The Beauty of the Non-Linear Browse

Illustration by Joon Mo Kang

An interesting perspective (RANT) on the Future of Interactive Design from a former Apple User Interface designer.  Some very cool “potential technologies” on display in the video and pictures included in the post.  The author argues that the future of innovation should go beyond hands interacting with pictures under glass but should take into account the wonders of not just our hands but the graceful “ballet” our entire bodies perform almost thoughtlessly to interact with objects every day.  Innovate our bodies, our voices, our minds.

From a library perspective we’ve been thinking about the relationship between reading and technology instruction lately.  In the past, the library provided access to knowledge through books, we wouldn’t read the books for you but would available to show you  how to find them, open them and if you start bringing your children to the library early in life, we will demonstrate and teach important early-literacy skills.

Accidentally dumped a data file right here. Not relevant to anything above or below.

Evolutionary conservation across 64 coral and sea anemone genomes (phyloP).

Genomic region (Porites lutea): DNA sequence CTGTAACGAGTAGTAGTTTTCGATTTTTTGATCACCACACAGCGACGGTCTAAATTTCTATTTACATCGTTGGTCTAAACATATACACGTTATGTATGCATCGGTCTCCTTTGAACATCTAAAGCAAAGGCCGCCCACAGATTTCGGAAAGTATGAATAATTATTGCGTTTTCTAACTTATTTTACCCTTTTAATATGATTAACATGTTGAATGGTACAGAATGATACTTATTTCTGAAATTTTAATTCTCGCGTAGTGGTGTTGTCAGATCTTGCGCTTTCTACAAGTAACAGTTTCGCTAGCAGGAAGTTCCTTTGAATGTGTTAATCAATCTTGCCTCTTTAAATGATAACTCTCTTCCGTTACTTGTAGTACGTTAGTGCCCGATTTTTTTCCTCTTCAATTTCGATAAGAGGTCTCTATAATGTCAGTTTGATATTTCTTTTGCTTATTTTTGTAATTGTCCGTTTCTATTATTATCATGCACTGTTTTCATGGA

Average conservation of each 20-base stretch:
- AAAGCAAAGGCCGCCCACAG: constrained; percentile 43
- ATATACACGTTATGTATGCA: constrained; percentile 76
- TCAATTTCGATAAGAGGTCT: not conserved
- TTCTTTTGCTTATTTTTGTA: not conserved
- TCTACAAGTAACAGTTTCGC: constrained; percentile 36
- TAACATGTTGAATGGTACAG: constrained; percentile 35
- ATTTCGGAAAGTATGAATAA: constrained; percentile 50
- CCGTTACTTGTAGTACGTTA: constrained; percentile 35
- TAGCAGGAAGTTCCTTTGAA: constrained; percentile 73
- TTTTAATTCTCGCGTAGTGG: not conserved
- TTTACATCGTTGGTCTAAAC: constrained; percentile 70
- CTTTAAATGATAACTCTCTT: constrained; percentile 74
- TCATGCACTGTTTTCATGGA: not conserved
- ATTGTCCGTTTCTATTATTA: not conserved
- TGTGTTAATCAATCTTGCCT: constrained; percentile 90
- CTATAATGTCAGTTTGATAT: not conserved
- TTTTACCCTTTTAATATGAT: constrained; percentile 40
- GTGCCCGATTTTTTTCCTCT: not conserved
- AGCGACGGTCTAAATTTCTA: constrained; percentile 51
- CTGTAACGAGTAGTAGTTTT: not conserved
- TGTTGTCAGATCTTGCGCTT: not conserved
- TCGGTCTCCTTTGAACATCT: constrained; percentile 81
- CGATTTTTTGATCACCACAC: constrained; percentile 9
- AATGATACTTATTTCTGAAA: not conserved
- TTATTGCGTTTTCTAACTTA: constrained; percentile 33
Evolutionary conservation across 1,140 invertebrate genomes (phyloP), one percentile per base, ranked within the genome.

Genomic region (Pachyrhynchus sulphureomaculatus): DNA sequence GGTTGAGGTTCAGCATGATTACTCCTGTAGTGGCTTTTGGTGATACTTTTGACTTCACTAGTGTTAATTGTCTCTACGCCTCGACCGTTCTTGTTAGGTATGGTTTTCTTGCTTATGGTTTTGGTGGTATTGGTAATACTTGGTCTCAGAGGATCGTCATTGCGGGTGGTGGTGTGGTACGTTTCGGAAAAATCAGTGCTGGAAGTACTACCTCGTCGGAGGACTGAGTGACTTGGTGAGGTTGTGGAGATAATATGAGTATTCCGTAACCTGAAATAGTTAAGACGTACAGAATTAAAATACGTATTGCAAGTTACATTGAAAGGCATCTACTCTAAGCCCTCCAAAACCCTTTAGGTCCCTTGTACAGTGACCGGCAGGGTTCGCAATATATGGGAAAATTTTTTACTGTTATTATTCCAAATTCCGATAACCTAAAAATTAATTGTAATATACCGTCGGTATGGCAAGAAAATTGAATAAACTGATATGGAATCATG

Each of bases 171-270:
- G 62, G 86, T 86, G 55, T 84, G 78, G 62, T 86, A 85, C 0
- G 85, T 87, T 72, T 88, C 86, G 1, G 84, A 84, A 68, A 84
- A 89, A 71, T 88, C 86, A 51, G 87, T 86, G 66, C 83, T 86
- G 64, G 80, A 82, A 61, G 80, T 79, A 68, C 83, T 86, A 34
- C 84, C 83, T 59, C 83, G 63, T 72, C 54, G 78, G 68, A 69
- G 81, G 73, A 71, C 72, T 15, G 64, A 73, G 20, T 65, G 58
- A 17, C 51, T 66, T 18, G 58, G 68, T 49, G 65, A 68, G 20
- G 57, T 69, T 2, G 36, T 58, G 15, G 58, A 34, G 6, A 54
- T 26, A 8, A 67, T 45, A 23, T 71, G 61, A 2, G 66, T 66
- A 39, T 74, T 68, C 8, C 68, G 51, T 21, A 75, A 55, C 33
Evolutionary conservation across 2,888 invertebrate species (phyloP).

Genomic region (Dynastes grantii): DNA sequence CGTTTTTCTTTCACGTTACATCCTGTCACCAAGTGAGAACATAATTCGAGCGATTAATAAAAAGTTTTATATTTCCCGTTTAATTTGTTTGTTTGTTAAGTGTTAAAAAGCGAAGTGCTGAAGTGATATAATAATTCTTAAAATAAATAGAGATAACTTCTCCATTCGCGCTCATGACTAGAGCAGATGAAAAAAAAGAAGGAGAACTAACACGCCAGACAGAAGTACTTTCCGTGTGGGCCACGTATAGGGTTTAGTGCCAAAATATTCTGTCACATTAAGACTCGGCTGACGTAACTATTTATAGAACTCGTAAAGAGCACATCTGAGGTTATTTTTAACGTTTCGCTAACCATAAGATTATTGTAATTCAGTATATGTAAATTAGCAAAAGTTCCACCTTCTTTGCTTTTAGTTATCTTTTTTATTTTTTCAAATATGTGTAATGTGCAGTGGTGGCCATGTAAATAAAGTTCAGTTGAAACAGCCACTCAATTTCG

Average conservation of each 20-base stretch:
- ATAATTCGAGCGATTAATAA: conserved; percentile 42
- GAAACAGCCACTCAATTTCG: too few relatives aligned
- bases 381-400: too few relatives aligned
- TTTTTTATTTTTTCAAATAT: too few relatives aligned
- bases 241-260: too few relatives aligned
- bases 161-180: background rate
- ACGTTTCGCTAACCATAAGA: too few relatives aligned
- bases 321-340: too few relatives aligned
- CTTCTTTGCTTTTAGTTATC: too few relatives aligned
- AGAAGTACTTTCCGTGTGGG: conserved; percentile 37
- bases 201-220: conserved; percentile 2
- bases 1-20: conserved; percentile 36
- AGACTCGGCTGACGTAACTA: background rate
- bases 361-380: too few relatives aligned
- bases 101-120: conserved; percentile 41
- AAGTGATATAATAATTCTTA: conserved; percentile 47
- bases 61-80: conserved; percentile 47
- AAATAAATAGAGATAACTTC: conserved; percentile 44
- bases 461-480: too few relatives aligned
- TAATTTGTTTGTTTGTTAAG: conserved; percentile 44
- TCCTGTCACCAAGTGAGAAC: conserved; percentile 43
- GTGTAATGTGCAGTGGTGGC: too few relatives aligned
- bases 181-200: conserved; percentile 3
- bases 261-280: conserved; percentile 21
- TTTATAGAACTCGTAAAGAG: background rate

Now enter new technology, new formats and new devices on which we input knowledge, take ebooks and ebook readers for example.  Now libraries find themselves in a position where not only do we help people find a book (ebook), we are one of the only places people can turn for instruction on how to use or interact with these new technologies.  How do I open this book, wait before I do that,  how do I get it off the shelf  (ie download and get the digital rights and transfer to my preferred reading device)?  Libraries are now playing a big role  in providing the digital literacy instruction needed to be a reader in an ever evolving technological climate.

Here’s a great article by author Lev Grossman about the evolution of reading technology from scroll to codex to ebook and the value and innovation of non-linear reading.  And then to lighten the conversation, a slapstick take (video) on the codex as a technological advancement over the scroll.

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